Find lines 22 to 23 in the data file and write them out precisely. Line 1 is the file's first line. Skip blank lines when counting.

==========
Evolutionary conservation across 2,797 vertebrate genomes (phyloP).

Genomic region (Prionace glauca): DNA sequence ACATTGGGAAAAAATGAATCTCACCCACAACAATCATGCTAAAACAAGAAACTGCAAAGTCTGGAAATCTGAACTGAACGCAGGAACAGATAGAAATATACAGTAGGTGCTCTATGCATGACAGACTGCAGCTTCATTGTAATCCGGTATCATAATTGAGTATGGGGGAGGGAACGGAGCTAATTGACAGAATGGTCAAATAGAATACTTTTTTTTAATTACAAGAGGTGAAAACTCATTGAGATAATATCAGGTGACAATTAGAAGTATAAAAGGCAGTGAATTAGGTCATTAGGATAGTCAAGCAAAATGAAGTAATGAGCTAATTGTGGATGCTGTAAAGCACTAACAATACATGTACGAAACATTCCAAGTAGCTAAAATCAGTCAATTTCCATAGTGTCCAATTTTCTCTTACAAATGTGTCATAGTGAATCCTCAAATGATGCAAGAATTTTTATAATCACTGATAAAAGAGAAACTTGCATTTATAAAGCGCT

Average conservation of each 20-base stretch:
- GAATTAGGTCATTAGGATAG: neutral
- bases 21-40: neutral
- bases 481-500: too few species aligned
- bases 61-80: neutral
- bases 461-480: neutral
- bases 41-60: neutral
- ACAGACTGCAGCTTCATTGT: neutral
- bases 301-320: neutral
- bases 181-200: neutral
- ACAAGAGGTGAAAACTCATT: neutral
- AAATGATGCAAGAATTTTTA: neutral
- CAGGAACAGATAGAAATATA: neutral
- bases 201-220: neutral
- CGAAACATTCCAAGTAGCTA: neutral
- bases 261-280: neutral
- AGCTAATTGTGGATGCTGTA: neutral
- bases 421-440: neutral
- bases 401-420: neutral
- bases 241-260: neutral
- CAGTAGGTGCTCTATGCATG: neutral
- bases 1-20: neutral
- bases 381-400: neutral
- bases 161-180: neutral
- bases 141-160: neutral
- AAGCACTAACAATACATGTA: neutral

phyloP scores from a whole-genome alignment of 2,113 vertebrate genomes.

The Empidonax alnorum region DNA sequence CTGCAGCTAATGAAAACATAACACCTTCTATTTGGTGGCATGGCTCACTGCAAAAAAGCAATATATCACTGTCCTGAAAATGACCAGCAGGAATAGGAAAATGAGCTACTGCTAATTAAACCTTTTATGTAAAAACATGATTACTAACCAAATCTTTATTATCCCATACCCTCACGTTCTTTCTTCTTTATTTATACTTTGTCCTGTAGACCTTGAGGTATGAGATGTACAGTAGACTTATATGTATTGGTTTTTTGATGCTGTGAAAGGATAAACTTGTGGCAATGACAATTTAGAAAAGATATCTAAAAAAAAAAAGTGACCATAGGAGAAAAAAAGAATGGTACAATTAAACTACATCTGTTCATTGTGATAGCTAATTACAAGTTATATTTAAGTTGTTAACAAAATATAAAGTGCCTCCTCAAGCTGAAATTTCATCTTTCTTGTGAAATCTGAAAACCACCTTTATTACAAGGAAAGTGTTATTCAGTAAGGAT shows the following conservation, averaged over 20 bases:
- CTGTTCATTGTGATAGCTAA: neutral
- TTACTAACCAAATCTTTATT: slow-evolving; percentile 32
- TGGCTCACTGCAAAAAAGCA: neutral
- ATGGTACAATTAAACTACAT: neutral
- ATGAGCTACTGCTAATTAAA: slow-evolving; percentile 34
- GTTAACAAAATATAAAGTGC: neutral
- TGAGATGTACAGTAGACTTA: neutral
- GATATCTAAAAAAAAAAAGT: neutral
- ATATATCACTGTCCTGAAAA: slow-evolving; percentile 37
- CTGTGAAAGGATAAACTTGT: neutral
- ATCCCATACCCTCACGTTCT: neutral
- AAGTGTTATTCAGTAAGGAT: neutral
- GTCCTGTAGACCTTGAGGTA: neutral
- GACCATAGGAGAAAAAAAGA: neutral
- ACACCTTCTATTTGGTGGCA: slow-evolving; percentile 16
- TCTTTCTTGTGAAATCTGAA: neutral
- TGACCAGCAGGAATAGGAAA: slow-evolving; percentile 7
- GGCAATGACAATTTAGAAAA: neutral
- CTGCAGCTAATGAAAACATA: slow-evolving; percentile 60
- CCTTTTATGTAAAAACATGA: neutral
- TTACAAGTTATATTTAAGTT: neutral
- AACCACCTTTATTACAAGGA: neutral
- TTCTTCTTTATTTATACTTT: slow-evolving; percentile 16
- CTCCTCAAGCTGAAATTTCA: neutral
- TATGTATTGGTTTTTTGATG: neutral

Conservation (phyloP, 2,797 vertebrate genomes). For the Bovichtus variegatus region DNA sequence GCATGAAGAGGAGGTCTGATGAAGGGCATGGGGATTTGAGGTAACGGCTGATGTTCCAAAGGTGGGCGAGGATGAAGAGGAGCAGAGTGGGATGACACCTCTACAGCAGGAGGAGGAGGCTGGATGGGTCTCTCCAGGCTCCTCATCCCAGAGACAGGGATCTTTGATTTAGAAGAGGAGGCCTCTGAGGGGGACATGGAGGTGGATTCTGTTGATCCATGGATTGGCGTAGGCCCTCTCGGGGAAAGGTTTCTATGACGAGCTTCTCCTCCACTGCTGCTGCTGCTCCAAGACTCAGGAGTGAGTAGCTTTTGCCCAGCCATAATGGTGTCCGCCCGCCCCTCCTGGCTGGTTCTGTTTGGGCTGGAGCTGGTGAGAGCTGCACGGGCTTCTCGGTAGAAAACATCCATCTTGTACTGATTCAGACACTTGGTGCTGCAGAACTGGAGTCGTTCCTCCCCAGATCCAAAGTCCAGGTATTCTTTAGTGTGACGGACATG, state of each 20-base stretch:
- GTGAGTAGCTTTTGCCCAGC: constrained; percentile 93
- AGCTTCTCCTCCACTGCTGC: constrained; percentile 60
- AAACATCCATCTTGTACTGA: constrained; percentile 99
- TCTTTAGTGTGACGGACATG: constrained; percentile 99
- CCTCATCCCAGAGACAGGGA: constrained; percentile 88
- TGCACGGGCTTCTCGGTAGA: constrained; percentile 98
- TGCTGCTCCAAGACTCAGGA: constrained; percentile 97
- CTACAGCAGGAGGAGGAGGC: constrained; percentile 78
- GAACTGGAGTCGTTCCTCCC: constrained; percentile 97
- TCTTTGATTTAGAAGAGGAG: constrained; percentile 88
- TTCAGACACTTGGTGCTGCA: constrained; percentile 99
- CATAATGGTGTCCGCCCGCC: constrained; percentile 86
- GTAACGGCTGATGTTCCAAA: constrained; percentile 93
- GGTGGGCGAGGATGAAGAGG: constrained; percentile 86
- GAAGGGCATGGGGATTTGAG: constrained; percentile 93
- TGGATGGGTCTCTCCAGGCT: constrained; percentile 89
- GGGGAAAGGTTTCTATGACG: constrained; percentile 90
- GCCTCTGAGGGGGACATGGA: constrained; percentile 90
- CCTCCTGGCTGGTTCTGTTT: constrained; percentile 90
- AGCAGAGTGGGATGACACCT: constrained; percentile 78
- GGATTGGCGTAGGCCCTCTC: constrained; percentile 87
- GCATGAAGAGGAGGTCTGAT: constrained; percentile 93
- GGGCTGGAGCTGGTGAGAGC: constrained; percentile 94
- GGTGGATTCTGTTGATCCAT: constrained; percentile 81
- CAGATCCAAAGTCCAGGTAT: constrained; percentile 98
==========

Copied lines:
- bases 241-260: neutral
- CAGTAGGTGCTCTATGCATG: neutral